Why it’s a good idea: Finishing a lower level can effectively double the living space in a home.  Many of today’s homeowners who have excess unfinished storage are choosing to build out their basements to accommodate growing families or increase their home’s value.  If you’re looking to sell your home, a finished basement is a nice perk, and could be a deal-breaker for some buyers.  You don’t, however, want your basement to look like a builder afterthought or seem as if it was pieced together at the last minute.  A skilled designer can help you create a lower level that is beautifully integrated with the rest of your home.

Deck Addition (composite)

  • Job Cost: $ 15,709
  • Resale Value: $ 11,474
  • Cost Recouped: 73.0%

Synergy D&C: Cost vs. Value Remodeling ReportProject details:  Add a 16’ x 20’ deck using pressure treated joists supported by 4×4 posts anchored to concrete piers. Install composite deck material in a simple linear pattern. Include a built-in bench and planter of the same decking material. Include stairs, assuming three steps to grade. Provide a complete railing using a matching system made of the same composite as the decking material.

Why it’s a good idea:  If your home has a nice backyard, there’s no better way to ensure maximum usage than adding a deck.  More aesthetically pleasing – and in many cases more enjoyable – than a patio, a composite deck will ensure your home competes well in the market with other homes that include this feature.  In newer and nicer neighborhoods, a backyard deck may be considered more of a necessity than an option.  Though the Report notes that wood decks tend to recoup a bit more value than their composite counterparts, most homeowners believe the cost of synthetic materials is outweighed by the lack of maintenance and the annual expense in labor and sealant.  Composite decks also tend to last longer than wood.  Depending on how long you plan to remain in your home, be sure to consider overall maintenance as a factor in your deck material decision.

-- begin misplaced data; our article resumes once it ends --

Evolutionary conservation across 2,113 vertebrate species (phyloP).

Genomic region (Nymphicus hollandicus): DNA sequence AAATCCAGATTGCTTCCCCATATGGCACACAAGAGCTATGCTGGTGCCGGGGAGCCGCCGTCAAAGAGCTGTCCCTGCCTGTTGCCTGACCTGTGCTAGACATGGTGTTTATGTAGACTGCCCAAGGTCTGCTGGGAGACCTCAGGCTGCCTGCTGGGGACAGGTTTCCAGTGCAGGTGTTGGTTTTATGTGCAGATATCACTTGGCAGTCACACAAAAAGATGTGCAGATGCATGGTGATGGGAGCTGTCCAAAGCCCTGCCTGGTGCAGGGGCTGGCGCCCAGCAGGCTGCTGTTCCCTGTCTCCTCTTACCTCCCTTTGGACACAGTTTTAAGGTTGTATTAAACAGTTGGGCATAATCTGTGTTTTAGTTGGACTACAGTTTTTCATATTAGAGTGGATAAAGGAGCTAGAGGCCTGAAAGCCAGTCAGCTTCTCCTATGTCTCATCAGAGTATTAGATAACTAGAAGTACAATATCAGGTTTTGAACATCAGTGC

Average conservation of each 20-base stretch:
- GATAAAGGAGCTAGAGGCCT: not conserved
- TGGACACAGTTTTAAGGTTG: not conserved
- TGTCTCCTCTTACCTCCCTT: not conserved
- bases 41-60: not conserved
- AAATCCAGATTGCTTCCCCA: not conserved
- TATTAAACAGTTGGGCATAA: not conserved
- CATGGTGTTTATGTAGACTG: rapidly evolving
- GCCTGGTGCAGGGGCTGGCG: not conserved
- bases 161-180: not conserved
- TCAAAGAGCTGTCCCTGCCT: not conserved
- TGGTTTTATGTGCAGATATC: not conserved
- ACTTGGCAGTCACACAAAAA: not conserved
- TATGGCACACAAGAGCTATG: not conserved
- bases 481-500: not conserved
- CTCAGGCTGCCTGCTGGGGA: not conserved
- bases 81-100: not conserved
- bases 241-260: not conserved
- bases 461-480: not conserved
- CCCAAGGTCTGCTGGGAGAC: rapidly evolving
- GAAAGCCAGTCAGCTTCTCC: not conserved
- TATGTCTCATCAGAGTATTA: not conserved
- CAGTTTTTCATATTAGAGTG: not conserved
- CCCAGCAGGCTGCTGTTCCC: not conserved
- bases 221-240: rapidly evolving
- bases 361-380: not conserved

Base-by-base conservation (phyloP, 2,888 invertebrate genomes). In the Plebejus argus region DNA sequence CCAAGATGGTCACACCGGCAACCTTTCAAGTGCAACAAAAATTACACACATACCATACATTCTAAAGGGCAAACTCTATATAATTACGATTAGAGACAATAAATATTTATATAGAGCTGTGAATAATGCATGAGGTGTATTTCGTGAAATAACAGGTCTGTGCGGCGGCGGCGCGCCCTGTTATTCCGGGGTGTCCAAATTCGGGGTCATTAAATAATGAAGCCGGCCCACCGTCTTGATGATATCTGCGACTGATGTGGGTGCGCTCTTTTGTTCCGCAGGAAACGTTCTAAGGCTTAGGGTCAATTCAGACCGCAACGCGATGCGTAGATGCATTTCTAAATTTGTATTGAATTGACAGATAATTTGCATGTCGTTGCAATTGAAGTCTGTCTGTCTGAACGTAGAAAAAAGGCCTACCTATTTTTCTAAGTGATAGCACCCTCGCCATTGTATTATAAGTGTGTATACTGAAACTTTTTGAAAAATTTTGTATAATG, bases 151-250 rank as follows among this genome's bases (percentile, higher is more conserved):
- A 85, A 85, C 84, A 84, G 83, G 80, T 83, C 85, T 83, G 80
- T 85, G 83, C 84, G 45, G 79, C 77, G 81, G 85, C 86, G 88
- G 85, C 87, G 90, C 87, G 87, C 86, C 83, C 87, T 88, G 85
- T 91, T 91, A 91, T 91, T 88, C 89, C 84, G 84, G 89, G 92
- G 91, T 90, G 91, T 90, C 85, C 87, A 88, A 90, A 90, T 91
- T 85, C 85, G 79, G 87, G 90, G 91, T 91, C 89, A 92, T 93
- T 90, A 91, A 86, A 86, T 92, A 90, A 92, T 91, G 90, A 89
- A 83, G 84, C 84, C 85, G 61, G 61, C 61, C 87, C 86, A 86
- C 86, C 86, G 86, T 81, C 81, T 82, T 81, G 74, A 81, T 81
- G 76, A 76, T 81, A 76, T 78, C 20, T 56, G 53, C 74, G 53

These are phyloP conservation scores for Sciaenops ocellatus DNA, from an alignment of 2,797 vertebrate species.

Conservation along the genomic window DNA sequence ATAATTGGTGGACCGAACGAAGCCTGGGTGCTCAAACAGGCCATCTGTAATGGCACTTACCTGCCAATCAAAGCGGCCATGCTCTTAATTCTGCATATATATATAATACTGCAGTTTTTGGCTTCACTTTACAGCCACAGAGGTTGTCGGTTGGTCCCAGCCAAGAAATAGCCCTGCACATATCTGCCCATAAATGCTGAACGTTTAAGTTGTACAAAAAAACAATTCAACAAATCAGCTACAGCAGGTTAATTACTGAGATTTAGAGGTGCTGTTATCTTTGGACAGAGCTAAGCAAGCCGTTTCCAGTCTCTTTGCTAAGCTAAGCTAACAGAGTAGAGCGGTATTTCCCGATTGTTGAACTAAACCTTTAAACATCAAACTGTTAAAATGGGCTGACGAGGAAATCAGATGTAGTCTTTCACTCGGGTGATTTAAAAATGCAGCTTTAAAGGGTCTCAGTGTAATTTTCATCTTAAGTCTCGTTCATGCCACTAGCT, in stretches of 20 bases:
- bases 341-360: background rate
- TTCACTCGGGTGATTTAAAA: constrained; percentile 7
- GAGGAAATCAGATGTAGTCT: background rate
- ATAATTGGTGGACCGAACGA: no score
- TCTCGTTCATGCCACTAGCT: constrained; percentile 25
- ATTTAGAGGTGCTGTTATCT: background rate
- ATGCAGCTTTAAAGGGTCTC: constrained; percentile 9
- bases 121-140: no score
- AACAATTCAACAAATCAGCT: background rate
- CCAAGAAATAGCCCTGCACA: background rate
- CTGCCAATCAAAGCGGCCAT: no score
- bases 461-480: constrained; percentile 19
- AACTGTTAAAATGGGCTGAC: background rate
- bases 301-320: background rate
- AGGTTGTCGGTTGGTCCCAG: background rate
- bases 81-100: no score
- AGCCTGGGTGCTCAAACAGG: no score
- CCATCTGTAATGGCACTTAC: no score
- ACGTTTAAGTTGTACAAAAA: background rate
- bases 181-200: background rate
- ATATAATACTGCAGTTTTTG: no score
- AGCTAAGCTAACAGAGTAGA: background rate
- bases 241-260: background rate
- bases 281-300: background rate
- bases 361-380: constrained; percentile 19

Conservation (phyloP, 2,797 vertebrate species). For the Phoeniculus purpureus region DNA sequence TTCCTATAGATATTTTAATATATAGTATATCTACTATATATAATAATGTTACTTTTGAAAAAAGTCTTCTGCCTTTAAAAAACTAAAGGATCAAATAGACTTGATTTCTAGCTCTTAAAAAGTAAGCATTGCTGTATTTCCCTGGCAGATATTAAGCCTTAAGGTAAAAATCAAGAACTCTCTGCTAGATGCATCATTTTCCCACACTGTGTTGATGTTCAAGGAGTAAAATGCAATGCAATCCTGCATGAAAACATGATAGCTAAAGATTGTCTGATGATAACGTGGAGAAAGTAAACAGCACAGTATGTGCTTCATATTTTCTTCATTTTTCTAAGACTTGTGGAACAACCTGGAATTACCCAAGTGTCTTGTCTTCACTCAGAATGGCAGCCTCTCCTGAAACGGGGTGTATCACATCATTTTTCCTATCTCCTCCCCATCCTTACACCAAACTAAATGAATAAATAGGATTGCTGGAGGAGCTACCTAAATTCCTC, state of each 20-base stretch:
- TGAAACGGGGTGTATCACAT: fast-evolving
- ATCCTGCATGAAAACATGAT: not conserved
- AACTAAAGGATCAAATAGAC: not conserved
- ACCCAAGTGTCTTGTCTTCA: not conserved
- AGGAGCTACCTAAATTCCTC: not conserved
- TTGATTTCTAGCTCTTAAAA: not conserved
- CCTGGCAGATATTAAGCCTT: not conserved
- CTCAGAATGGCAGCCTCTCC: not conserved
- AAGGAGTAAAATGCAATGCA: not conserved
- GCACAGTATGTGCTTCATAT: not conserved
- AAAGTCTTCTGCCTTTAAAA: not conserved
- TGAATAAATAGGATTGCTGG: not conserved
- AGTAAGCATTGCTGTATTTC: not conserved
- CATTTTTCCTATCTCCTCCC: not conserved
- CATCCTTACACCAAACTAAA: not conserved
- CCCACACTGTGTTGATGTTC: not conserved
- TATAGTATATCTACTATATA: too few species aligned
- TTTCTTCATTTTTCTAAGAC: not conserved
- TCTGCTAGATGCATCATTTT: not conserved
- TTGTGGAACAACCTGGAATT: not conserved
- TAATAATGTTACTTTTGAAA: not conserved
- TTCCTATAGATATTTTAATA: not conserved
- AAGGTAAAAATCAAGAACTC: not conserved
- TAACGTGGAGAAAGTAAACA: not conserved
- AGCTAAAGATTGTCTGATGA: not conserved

Entry Door Replacement (steel)

  • Job Cost:  $ 1,187
  • Resale Value: $ 1,393
  • Cost Recouped: 117.4%

Project details:  Remove existing 3’ x 6’-8” entry door and jambs and replace with new 20-gauge steel unit, including clear dual-pane half-glass panel, jambs, and aluminum threshold with composite stop. Door is factory finished with same color both sides. Exterior brick mold and 2.5” interior colonial or ranch casings in poplar or equal prefinished to match door color. Replace existing lockset with new bored-lock in brass or antique brass finish.

Why it’s a good idea:  Curb appeal is always a good selling point, and for a small cost, this item yields a large return!  A new coat of paint, a different style door, or thoughtfully chosen trim colors can all have a significant impact on the exterior character of your home.

If you’d like more information on other types of projects and their estimated cost vs. value, please click here to access the full report.

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© Mina Fies is the Founder and CEO of Synergy Design & Construction, Inc.  To learn more about Mina or request your FREE Kitchen Remodeling Roadmap™ using our contact us page, please visit www.renovatehappy.com

This article may be reprinted when the copyright and author bio are included.